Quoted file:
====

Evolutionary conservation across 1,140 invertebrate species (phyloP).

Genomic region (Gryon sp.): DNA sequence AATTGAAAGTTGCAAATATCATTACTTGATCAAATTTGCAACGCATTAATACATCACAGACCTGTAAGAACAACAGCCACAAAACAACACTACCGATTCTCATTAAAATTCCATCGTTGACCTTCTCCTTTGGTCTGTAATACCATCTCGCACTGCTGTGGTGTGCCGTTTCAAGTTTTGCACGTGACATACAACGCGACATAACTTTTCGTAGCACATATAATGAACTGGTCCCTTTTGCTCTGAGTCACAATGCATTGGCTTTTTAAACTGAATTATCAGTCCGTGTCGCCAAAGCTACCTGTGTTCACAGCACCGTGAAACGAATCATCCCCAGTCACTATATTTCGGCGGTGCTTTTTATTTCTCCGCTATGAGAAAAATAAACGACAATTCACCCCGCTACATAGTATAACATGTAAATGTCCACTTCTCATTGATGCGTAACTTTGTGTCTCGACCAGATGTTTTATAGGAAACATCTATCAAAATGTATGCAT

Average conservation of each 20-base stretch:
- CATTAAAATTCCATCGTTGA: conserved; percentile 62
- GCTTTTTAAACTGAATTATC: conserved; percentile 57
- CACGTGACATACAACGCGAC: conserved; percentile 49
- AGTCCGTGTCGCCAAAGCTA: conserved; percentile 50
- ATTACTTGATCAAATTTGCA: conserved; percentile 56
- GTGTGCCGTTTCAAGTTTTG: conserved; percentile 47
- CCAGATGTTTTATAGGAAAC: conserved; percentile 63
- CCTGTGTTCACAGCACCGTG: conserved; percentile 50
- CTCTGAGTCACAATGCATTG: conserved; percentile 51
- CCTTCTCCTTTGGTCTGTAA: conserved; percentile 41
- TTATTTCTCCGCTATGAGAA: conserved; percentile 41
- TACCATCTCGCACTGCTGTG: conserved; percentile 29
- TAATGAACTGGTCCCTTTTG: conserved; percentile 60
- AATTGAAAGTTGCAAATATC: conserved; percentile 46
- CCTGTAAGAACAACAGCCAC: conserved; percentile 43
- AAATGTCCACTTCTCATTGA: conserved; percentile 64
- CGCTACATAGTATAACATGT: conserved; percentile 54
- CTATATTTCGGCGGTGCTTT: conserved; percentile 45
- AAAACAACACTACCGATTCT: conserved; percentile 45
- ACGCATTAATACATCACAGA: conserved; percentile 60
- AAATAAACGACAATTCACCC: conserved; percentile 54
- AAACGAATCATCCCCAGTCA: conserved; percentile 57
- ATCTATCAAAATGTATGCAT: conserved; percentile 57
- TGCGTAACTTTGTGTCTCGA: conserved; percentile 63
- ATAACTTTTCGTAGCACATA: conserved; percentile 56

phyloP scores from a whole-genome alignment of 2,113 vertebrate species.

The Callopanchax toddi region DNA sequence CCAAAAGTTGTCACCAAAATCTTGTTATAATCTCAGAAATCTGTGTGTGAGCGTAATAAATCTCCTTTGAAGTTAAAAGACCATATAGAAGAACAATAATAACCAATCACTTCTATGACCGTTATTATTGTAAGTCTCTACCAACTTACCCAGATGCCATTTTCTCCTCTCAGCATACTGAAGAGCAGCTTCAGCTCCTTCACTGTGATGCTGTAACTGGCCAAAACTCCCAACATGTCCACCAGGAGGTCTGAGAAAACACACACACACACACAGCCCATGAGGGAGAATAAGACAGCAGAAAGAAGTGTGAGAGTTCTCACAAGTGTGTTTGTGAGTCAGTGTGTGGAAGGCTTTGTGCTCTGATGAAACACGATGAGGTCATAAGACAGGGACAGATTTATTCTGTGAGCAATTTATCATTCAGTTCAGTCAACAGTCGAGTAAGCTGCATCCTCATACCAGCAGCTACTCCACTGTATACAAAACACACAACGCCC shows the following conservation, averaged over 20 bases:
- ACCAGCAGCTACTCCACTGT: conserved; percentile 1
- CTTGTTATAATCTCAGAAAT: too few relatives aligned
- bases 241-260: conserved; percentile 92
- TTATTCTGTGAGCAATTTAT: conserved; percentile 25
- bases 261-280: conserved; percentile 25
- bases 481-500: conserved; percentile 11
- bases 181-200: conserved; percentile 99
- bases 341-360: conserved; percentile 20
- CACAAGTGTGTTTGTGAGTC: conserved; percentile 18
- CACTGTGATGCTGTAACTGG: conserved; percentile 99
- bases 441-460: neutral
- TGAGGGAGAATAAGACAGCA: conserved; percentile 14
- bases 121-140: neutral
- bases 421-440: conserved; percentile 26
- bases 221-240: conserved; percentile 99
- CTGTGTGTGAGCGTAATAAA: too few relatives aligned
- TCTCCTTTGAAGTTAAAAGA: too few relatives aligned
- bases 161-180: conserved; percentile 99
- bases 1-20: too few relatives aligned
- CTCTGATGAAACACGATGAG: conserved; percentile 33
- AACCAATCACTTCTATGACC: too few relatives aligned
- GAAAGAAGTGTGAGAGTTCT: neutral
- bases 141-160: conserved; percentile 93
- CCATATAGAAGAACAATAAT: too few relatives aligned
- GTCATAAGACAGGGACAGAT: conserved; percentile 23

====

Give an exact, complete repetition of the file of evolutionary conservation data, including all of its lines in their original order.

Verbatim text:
Evolutionary conservation across 1,140 invertebrate species (phyloP).

Genomic region (Gryon sp.): DNA sequence AATTGAAAGTTGCAAATATCATTACTTGATCAAATTTGCAACGCATTAATACATCACAGACCTGTAAGAACAACAGCCACAAAACAACACTACCGATTCTCATTAAAATTCCATCGTTGACCTTCTCCTTTGGTCTGTAATACCATCTCGCACTGCTGTGGTGTGCCGTTTCAAGTTTTGCACGTGACATACAACGCGACATAACTTTTCGTAGCACATATAATGAACTGGTCCCTTTTGCTCTGAGTCACAATGCATTGGCTTTTTAAACTGAATTATCAGTCCGTGTCGCCAAAGCTACCTGTGTTCACAGCACCGTGAAACGAATCATCCCCAGTCACTATATTTCGGCGGTGCTTTTTATTTCTCCGCTATGAGAAAAATAAACGACAATTCACCCCGCTACATAGTATAACATGTAAATGTCCACTTCTCATTGATGCGTAACTTTGTGTCTCGACCAGATGTTTTATAGGAAACATCTATCAAAATGTATGCAT

Average conservation of each 20-base stretch:
- CATTAAAATTCCATCGTTGA: conserved; percentile 62
- GCTTTTTAAACTGAATTATC: conserved; percentile 57
- CACGTGACATACAACGCGAC: conserved; percentile 49
- AGTCCGTGTCGCCAAAGCTA: conserved; percentile 50
- ATTACTTGATCAAATTTGCA: conserved; percentile 56
- GTGTGCCGTTTCAAGTTTTG: conserved; percentile 47
- CCAGATGTTTTATAGGAAAC: conserved; percentile 63
- CCTGTGTTCACAGCACCGTG: conserved; percentile 50
- CTCTGAGTCACAATGCATTG: conserved; percentile 51
- CCTTCTCCTTTGGTCTGTAA: conserved; percentile 41
- TTATTTCTCCGCTATGAGAA: conserved; percentile 41
- TACCATCTCGCACTGCTGTG: conserved; percentile 29
- TAATGAACTGGTCCCTTTTG: conserved; percentile 60
- AATTGAAAGTTGCAAATATC: conserved; percentile 46
- CCTGTAAGAACAACAGCCAC: conserved; percentile 43
- AAATGTCCACTTCTCATTGA: conserved; percentile 64
- CGCTACATAGTATAACATGT: conserved; percentile 54
- CTATATTTCGGCGGTGCTTT: conserved; percentile 45
- AAAACAACACTACCGATTCT: conserved; percentile 45
- ACGCATTAATACATCACAGA: conserved; percentile 60
- AAATAAACGACAATTCACCC: conserved; percentile 54
- AAACGAATCATCCCCAGTCA: conserved; percentile 57
- ATCTATCAAAATGTATGCAT: conserved; percentile 57
- TGCGTAACTTTGTGTCTCGA: conserved; percentile 63
- ATAACTTTTCGTAGCACATA: conserved; percentile 56

phyloP scores from a whole-genome alignment of 2,113 vertebrate species.

The Callopanchax toddi region DNA sequence CCAAAAGTTGTCACCAAAATCTTGTTATAATCTCAGAAATCTGTGTGTGAGCGTAATAAATCTCCTTTGAAGTTAAAAGACCATATAGAAGAACAATAATAACCAATCACTTCTATGACCGTTATTATTGTAAGTCTCTACCAACTTACCCAGATGCCATTTTCTCCTCTCAGCATACTGAAGAGCAGCTTCAGCTCCTTCACTGTGATGCTGTAACTGGCCAAAACTCCCAACATGTCCACCAGGAGGTCTGAGAAAACACACACACACACACAGCCCATGAGGGAGAATAAGACAGCAGAAAGAAGTGTGAGAGTTCTCACAAGTGTGTTTGTGAGTCAGTGTGTGGAAGGCTTTGTGCTCTGATGAAACACGATGAGGTCATAAGACAGGGACAGATTTATTCTGTGAGCAATTTATCATTCAGTTCAGTCAACAGTCGAGTAAGCTGCATCCTCATACCAGCAGCTACTCCACTGTATACAAAACACACAACGCCC shows the following conservation, averaged over 20 bases:
- ACCAGCAGCTACTCCACTGT: conserved; percentile 1
- CTTGTTATAATCTCAGAAAT: too few relatives aligned
- bases 241-260: conserved; percentile 92
- TTATTCTGTGAGCAATTTAT: conserved; percentile 25
- bases 261-280: conserved; percentile 25
- bases 481-500: conserved; percentile 11
- bases 181-200: conserved; percentile 99
- bases 341-360: conserved; percentile 20
- CACAAGTGTGTTTGTGAGTC: conserved; percentile 18
- CACTGTGATGCTGTAACTGG: conserved; percentile 99
- bases 441-460: neutral
- TGAGGGAGAATAAGACAGCA: conserved; percentile 14
- bases 121-140: neutral
- bases 421-440: conserved; percentile 26
- bases 221-240: conserved; percentile 99
- CTGTGTGTGAGCGTAATAAA: too few relatives aligned
- TCTCCTTTGAAGTTAAAAGA: too few relatives aligned
- bases 161-180: conserved; percentile 99
- bases 1-20: too few relatives aligned
- CTCTGATGAAACACGATGAG: conserved; percentile 33
- AACCAATCACTTCTATGACC: too few relatives aligned
- GAAAGAAGTGTGAGAGTTCT: neutral
- bases 141-160: conserved; percentile 93
- CCATATAGAAGAACAATAAT: too few relatives aligned
- GTCATAAGACAGGGACAGAT: conserved; percentile 23